India has not criticized China on a public platform but both the countries share a very critical relationship, be it the territorial disputes that both the countries share or the spat over Masood Azhar, Jaish-e-Mohammad chief. China withdrew its hold to blacklist Masood Azhar, who was the mastermind behind the Pathankot terrorist attack in India and this added more to the differences between the two countries. China was also furious when the Indian government showed a strategic bold move by giving visas to a very well-known Uyghur rights activist and also the chief of the World Uyghur Congress, Dolkun Isa. The Chinese government has declared Dr.Isa a terrorist and claims that he was behind many attacks and the riots in the Xinjiang region. The issuing of visas to the most wanted man in China could further deteriorate the relationship between the countries. India issued a visa to Dr.Ian to attend a conference organized by a US-based organization called Initiatives for china in Dharamshala. However, India later cancelled the visa issued to the activist. It is believed that India cancelled the visa at the behest of China.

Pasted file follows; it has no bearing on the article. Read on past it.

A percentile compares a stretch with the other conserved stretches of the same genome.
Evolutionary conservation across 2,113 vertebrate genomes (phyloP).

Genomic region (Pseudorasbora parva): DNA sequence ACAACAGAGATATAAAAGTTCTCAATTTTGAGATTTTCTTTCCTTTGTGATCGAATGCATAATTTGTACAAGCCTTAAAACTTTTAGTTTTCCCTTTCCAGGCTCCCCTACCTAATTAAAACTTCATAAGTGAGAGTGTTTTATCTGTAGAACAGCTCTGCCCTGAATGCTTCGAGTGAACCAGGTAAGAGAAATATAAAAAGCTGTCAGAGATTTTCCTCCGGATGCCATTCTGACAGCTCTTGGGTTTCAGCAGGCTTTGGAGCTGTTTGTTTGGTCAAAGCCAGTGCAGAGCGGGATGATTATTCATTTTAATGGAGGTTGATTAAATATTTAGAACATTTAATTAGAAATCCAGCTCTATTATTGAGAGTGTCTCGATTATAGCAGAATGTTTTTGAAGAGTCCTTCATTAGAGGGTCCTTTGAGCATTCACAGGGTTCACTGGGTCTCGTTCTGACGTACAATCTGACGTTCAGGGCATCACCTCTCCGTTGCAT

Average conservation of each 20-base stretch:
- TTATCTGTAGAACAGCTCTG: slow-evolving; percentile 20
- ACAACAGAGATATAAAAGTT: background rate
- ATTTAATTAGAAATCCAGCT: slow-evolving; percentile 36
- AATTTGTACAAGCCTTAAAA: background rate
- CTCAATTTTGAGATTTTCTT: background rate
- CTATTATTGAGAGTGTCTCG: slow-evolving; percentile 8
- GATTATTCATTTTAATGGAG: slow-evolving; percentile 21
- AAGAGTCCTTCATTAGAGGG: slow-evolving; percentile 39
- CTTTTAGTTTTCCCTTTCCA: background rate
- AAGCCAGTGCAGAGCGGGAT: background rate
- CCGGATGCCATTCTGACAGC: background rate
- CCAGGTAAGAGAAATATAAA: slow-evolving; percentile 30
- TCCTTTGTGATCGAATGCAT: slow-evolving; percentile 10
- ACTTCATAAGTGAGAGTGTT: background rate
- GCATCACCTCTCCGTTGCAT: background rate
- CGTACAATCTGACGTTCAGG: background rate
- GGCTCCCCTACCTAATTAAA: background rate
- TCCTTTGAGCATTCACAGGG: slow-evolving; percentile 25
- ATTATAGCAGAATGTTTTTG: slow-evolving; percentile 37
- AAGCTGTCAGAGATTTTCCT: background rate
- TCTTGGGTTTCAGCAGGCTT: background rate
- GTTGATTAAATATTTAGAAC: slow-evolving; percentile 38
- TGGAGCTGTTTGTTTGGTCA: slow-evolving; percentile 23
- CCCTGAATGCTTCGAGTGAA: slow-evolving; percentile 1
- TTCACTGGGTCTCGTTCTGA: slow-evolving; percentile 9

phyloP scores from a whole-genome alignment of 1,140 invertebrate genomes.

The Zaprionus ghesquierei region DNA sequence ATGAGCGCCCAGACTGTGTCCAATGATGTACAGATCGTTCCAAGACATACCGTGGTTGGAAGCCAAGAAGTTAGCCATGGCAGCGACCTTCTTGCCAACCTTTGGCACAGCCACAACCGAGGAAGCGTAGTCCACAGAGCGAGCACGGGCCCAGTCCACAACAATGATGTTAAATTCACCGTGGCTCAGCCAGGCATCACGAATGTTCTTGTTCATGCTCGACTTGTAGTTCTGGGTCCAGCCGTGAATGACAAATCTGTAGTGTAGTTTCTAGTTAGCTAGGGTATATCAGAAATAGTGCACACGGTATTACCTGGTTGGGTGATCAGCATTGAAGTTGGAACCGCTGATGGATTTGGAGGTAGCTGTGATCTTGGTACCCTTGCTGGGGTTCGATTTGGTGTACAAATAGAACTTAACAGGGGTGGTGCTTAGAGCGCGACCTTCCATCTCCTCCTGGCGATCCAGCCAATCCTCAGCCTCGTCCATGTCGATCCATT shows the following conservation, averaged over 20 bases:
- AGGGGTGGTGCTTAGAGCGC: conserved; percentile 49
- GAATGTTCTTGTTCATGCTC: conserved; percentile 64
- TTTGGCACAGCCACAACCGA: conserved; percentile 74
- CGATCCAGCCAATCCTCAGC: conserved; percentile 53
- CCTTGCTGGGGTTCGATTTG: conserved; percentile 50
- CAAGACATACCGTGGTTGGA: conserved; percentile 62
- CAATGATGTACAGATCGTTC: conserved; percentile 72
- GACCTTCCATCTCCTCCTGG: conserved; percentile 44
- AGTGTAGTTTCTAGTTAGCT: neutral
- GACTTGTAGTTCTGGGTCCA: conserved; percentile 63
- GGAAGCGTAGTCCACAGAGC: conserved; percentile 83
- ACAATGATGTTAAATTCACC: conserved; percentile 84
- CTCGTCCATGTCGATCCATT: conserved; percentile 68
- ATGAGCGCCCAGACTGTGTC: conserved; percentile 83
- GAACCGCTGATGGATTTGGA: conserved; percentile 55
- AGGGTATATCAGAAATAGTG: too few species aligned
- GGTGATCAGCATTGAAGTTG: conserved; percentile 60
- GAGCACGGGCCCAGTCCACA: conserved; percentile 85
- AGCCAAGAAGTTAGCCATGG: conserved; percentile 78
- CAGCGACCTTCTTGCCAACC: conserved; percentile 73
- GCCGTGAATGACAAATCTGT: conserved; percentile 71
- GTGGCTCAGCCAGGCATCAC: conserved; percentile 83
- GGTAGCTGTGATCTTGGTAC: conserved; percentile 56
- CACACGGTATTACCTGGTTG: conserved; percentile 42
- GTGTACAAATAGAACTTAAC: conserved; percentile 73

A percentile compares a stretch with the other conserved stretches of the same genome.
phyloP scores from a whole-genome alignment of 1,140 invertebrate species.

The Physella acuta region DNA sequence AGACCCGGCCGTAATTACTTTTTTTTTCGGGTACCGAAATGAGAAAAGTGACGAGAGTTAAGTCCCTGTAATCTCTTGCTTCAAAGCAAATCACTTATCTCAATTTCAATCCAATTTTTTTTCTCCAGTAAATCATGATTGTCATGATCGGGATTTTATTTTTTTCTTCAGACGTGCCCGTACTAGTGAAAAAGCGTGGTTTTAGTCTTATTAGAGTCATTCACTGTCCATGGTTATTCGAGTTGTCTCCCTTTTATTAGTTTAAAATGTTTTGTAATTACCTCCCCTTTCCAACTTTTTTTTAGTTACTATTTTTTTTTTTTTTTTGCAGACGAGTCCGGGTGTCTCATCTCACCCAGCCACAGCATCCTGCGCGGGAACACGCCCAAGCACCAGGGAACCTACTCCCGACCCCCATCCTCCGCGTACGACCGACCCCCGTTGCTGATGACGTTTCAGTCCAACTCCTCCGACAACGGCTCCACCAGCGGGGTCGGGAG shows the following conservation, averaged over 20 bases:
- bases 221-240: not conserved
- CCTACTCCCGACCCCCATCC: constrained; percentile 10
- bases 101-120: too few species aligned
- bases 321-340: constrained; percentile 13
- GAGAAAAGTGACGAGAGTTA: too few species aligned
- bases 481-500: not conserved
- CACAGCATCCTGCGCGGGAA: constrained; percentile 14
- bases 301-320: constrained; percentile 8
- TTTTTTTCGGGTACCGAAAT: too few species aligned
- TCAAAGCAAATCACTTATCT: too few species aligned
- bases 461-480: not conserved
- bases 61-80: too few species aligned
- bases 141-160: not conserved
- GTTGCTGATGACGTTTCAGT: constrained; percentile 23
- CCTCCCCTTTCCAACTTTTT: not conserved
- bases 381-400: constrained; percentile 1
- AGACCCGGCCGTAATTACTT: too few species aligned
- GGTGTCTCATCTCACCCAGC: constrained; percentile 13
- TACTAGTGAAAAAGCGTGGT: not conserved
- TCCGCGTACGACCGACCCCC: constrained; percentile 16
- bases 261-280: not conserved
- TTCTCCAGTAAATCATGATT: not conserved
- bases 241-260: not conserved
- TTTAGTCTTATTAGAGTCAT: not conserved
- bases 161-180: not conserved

India is home to more than 1.3 billion people following different religions and speaking different languages. India is the largest democracy and one of the most diverse countries in the world. India being a diverse country, with neighbouring countries like China and Pakistan where minorities are being tortured and face harsh actions taken by the government against them, has implemented CAA to give refuge to the minorities from countries where they have lived a difficult life and offers a safer environment. Though, India has not included China in these countries and Uyghurs are not included in CAA as time and again China has stated this as a domestic and internal topic and India is being very careful by not questioning China about the issue and giving refuge to Uyghurs and deteriorating the already sensitive relations between the two countries.